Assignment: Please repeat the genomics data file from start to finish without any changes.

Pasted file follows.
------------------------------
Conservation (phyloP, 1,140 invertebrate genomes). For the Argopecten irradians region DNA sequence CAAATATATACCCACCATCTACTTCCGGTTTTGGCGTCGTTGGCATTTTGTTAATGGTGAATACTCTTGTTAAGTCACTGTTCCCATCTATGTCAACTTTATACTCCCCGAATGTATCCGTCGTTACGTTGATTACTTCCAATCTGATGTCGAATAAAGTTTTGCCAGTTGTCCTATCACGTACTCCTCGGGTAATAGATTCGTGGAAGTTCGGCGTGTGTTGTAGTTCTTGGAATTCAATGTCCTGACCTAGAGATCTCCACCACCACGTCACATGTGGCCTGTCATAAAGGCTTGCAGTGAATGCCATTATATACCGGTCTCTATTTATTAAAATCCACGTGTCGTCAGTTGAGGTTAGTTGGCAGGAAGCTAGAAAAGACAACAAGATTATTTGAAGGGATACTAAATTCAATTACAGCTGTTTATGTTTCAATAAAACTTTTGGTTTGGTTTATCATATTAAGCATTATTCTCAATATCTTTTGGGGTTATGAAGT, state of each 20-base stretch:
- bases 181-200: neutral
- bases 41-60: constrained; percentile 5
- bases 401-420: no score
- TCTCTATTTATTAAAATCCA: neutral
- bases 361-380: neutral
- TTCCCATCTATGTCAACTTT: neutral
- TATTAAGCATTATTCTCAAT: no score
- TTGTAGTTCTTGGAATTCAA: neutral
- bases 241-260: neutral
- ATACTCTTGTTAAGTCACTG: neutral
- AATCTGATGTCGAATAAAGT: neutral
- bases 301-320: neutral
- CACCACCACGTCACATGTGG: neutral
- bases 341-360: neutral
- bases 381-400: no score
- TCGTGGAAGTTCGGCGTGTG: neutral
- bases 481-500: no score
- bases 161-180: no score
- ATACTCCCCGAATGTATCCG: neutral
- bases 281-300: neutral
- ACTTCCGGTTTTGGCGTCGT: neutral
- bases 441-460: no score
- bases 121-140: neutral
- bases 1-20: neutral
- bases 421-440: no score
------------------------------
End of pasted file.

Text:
Conservation (phyloP, 1,140 invertebrate genomes). For the Argopecten irradians region DNA sequence CAAATATATACCCACCATCTACTTCCGGTTTTGGCGTCGTTGGCATTTTGTTAATGGTGAATACTCTTGTTAAGTCACTGTTCCCATCTATGTCAACTTTATACTCCCCGAATGTATCCGTCGTTACGTTGATTACTTCCAATCTGATGTCGAATAAAGTTTTGCCAGTTGTCCTATCACGTACTCCTCGGGTAATAGATTCGTGGAAGTTCGGCGTGTGTTGTAGTTCTTGGAATTCAATGTCCTGACCTAGAGATCTCCACCACCACGTCACATGTGGCCTGTCATAAAGGCTTGCAGTGAATGCCATTATATACCGGTCTCTATTTATTAAAATCCACGTGTCGTCAGTTGAGGTTAGTTGGCAGGAAGCTAGAAAAGACAACAAGATTATTTGAAGGGATACTAAATTCAATTACAGCTGTTTATGTTTCAATAAAACTTTTGGTTTGGTTTATCATATTAAGCATTATTCTCAATATCTTTTGGGGTTATGAAGT, state of each 20-base stretch:
- bases 181-200: neutral
- bases 41-60: constrained; percentile 5
- bases 401-420: no score
- TCTCTATTTATTAAAATCCA: neutral
- bases 361-380: neutral
- TTCCCATCTATGTCAACTTT: neutral
- TATTAAGCATTATTCTCAAT: no score
- TTGTAGTTCTTGGAATTCAA: neutral
- bases 241-260: neutral
- ATACTCTTGTTAAGTCACTG: neutral
- AATCTGATGTCGAATAAAGT: neutral
- bases 301-320: neutral
- CACCACCACGTCACATGTGG: neutral
- bases 341-360: neutral
- bases 381-400: no score
- TCGTGGAAGTTCGGCGTGTG: neutral
- bases 481-500: no score
- bases 161-180: no score
- ATACTCCCCGAATGTATCCG: neutral
- bases 281-300: neutral
- ACTTCCGGTTTTGGCGTCGT: neutral
- bases 441-460: no score
- bases 121-140: neutral
- bases 1-20: neutral
- bases 421-440: no score